When we have patients in for carpal tunnel surgery, we like to explain the various treatments that we go through before we start surgery. Just because you are diagnosed with carpal tunnel, it doesn't mean that you necessarily need surgery immediately. We have a full course of procedures that we like to employ to start the patient down the road to recovery.
Step 1 - Recognizing and correction of mechanical issues.
The wrist is a very versatile and dexterous part of the human anatomy, offering a full range of motion that enables it to perform the various tasks that are required of it. However, this can lead to stress on the joint that, with repetitive motions and cramped positions from a job. This can cause stress on the joint, leading to inflammation and pain. The first course of action is a splint that will help keep the joint in the proper position. This can be worn at work and during sleeping hours. The brace makes sure that the wrist stays straight, and can start the healing process.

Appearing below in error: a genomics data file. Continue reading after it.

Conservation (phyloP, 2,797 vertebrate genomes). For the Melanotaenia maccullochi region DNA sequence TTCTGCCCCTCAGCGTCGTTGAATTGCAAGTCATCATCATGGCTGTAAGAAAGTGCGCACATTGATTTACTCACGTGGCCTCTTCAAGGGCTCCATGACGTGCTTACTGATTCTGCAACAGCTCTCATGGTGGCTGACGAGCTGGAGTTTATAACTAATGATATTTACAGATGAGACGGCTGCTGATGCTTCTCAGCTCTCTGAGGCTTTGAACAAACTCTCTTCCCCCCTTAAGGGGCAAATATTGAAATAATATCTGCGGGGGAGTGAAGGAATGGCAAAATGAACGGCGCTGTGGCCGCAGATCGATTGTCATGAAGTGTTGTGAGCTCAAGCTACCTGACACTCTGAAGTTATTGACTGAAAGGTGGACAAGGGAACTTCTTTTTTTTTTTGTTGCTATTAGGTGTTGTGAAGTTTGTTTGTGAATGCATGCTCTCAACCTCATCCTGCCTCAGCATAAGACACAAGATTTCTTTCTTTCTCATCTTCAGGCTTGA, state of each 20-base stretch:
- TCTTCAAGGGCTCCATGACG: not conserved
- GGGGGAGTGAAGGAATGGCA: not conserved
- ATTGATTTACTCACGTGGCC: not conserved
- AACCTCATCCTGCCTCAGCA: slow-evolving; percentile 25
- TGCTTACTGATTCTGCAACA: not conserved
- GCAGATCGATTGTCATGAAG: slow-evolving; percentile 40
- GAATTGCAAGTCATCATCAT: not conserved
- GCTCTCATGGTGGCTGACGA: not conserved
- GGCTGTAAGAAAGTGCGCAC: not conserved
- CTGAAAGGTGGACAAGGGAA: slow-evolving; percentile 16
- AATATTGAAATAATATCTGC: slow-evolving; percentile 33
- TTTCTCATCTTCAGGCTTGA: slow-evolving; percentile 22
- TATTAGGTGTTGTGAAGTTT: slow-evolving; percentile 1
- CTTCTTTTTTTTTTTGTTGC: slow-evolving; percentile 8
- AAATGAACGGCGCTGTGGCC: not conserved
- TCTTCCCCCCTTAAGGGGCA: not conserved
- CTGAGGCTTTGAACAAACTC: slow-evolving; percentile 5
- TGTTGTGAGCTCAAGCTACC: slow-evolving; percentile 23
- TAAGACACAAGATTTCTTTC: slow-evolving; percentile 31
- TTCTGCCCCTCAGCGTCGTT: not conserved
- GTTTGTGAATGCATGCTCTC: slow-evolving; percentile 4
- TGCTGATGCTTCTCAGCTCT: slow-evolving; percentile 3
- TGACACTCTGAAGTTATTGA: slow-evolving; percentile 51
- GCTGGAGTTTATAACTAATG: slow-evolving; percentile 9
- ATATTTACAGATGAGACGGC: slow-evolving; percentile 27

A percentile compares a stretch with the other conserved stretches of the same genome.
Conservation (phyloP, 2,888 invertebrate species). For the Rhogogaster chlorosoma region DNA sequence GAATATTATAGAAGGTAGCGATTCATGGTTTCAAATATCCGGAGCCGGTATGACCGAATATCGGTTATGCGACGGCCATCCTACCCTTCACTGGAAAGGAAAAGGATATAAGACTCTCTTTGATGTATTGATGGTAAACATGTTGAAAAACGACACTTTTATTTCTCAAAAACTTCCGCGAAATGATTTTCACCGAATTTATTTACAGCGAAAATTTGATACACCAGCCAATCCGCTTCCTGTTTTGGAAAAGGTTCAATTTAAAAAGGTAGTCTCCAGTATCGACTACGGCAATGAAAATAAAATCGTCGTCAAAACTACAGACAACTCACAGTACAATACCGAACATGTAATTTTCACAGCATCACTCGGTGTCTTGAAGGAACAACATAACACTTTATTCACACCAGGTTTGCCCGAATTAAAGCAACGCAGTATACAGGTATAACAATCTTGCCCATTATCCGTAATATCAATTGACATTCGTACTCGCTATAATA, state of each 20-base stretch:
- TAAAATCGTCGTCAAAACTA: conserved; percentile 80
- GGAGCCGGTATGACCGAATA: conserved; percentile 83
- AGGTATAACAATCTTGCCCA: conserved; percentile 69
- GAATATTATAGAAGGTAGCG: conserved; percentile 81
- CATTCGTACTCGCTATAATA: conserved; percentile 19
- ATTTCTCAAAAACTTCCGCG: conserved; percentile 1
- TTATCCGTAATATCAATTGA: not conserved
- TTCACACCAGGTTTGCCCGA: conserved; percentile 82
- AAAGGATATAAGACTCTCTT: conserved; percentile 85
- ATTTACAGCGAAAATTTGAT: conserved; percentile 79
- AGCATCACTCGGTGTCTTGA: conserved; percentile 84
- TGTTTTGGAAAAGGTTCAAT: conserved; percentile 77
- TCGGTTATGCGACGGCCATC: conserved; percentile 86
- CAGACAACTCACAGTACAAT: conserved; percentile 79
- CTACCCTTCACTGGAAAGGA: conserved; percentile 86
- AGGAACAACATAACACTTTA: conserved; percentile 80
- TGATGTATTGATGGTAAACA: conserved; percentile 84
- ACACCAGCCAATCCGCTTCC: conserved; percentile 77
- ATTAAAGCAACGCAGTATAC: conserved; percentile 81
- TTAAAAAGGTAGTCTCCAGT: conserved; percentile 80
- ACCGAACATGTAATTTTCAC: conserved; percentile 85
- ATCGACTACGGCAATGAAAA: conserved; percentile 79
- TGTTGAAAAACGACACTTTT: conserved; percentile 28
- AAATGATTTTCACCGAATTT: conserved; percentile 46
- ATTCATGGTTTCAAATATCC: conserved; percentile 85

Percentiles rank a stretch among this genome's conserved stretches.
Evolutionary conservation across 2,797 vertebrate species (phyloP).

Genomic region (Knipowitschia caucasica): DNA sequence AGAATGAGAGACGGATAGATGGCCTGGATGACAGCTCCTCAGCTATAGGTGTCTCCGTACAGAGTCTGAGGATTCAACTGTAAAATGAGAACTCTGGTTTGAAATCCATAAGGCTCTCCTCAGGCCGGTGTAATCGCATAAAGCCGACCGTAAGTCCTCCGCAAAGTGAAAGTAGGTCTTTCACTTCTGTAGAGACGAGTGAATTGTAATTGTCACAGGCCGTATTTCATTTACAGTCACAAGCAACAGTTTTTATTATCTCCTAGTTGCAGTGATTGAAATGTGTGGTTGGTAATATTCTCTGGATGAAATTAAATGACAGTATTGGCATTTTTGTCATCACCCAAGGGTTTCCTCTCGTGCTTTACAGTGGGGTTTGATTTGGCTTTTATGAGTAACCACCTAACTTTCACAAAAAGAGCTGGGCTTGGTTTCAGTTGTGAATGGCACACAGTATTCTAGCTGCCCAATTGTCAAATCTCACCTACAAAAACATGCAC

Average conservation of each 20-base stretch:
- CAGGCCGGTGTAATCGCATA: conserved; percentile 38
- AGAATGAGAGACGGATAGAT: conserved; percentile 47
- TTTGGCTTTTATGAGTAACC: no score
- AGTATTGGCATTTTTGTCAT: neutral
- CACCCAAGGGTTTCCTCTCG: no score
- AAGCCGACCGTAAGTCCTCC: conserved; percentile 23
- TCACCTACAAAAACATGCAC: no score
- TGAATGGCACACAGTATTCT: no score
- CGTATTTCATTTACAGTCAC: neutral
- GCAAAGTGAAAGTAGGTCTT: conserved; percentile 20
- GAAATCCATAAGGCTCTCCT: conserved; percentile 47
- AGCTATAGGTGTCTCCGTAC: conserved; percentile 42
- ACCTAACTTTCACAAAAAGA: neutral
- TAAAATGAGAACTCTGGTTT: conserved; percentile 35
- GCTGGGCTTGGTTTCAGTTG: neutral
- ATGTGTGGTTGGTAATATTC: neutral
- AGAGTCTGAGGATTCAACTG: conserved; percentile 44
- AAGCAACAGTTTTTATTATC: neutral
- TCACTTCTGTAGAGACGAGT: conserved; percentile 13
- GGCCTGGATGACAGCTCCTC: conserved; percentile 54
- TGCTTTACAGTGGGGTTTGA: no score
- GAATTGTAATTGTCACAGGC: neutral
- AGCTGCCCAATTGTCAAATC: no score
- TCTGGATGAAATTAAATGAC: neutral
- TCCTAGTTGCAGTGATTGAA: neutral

Step 2 - Steroid Injection
This is a step beyond the brace. The steroid injection is designed to reduce swelling in the joint to hopefully reduce the pain and give range of motion back to the wrist. The injection is given straight to the carpal tunnel.
Step 3 - Surgery
If these treatments fail, the next step is surgery. Pressure on the nerve is decreased by cutting the ligament that forms the roof (top) of the tunnel on the palm side of the hand (see Figure 3). Incisions for this surgery may vary, but the goal is the same: to enlarge the tunnel and decrease pressure on the nerve.
Following surgery, soreness around the incision may last for several weeks or months. The numbness and tingling may disappear quickly or slowly. It may take several months for strength in the hand and wrist to return to normal. Carpal tunnel symptoms may not completely go away after surgery, especially in severe cases.